Distortion Measures - MULTIMEDIA

A distortion measure is a mathematical quantity that specifies how close an approximation is its original some distortion criteria. When looking at compressed data, it is natural to think of the distortion in terms of the numerical difference between the original data and the reconstructed data. However, when the data to be compressed is an image, such a measure may not yield the intended result.

For example, if the reconstructed image is the same as original image except that it is shifted to the right by one vertical scan line, an average human observer would have a hard time distinguishing it from the original and would therefore conclude that the distortion is small. However, when the calculation is carried out numerically, we find a large distortion, because of the large changes in individual pixels of the reconstructed image. The problem is that we need a measure of perceptual distortion, not a more naive numerical approach. However, the study of perceptual distortions is beyond the scope of this book.

Of the many numerical distortion measures that have been defined, we present the three most commonly used in image compression. If we are interested in the average pixel difference, the mean square error (MSE) σ2 is often used. It is defined as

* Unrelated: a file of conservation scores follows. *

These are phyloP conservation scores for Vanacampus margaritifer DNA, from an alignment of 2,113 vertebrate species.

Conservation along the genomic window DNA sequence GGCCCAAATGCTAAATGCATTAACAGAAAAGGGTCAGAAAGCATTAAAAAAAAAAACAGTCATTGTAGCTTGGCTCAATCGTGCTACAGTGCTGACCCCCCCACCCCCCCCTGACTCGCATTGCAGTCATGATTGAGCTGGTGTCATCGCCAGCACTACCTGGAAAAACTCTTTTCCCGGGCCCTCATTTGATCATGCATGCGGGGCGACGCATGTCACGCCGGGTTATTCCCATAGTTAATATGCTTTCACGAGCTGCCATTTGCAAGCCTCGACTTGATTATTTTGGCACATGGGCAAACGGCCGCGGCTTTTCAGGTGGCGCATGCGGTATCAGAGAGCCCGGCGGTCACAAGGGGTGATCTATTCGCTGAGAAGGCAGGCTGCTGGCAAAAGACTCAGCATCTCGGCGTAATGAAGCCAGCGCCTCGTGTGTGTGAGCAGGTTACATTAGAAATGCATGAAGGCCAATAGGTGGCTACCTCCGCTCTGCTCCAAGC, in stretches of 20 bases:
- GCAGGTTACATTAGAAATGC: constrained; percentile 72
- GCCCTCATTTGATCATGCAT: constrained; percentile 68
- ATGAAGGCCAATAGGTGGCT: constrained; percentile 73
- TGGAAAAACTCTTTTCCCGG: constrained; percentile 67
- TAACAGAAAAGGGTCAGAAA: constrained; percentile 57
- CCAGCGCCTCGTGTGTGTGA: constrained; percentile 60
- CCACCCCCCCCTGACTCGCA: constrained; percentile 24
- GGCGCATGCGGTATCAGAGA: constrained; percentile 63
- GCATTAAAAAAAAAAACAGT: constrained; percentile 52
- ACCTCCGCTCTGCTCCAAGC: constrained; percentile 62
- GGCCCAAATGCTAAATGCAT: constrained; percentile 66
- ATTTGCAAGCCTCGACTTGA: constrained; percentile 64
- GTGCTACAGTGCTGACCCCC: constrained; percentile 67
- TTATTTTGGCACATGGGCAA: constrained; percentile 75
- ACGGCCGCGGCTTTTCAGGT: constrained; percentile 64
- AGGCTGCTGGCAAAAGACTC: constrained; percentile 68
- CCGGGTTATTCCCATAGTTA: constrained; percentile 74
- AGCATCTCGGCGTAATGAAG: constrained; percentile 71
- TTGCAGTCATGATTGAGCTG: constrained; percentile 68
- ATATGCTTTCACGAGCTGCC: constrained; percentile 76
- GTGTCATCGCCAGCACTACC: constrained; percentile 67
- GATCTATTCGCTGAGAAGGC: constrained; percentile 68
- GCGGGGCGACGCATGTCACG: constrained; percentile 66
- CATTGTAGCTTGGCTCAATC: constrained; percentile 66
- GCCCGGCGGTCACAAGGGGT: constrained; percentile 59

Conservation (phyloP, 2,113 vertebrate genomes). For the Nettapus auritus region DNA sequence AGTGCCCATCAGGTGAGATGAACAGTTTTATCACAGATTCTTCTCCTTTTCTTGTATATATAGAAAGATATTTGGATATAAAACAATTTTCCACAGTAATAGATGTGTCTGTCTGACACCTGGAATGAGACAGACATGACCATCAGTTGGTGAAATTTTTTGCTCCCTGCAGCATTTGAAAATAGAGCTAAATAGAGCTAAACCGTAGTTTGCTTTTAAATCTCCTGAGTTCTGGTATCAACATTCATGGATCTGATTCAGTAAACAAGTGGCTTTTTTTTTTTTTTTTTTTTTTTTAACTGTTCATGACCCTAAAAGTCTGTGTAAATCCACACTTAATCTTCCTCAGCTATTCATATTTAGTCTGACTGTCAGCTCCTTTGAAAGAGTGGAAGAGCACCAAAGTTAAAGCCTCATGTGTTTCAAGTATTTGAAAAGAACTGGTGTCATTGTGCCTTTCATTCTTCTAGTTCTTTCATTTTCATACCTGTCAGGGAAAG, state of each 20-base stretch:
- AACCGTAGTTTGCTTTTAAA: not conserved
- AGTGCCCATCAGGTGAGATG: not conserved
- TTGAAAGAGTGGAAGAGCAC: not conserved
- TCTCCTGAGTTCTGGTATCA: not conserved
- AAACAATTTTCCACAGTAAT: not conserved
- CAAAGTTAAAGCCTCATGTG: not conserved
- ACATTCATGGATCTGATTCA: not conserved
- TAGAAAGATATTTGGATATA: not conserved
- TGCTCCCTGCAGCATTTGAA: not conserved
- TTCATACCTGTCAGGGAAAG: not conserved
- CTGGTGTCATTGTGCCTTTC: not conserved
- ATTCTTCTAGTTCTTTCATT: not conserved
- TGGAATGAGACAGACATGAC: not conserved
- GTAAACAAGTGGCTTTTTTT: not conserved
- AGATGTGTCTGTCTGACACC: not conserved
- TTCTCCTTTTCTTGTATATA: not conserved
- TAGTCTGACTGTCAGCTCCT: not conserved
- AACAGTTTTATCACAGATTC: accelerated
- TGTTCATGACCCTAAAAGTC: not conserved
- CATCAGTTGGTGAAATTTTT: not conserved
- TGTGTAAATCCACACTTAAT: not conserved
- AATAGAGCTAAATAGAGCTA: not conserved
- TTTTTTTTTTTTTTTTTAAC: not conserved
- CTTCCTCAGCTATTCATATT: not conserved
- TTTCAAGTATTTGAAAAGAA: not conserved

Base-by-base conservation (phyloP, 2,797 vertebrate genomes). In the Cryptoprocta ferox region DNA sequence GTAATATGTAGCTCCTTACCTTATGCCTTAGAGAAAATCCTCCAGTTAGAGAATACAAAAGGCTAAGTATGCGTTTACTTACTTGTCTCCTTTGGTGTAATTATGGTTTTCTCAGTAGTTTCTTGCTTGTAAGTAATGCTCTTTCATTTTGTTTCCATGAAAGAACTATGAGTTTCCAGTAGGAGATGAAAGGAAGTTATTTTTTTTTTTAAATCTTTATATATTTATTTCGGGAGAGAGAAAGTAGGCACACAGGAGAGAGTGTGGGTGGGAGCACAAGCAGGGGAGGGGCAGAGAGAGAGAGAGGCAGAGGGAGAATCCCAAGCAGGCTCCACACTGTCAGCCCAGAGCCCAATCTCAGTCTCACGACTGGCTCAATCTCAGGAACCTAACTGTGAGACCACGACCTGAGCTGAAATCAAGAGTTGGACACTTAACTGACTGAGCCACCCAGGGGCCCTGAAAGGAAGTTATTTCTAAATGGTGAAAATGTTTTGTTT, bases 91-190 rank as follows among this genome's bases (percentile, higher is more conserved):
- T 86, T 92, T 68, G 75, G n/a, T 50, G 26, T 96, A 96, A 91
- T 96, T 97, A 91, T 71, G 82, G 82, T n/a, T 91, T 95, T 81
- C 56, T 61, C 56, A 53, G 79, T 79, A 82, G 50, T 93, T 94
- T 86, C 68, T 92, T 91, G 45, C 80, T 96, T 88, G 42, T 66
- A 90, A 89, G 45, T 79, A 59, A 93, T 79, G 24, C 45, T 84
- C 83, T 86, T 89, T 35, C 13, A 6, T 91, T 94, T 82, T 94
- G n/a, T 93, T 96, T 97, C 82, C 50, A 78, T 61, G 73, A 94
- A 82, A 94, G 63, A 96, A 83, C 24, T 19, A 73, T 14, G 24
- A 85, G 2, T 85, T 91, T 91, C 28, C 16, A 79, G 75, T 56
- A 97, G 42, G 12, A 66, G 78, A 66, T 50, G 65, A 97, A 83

mean square error

where xn, yn, and N are the input data sequence, reconstructed data sequence, and length of the data sequence, respectively.

If we are interested in the size of the error relative to the signal, we can measure the signal - to - noise ratio (SNR) by taking the ratio of the average square of the original data sequence and the mean square error (MSE), as discussed in Chapter. In decibel units (dB), it is defined as

signal - to - noise ratio (SNR)

where σ2x is the average square value of the original data sequence and σ2d is the MSE. Another commonly used measure for distortion is the peak - signal - to - noise ratio (PSNR), which measures the size of the error relative to the peak value of the signal xpeak. It is given by

peak - signal - to - noise ratio (PSNR)


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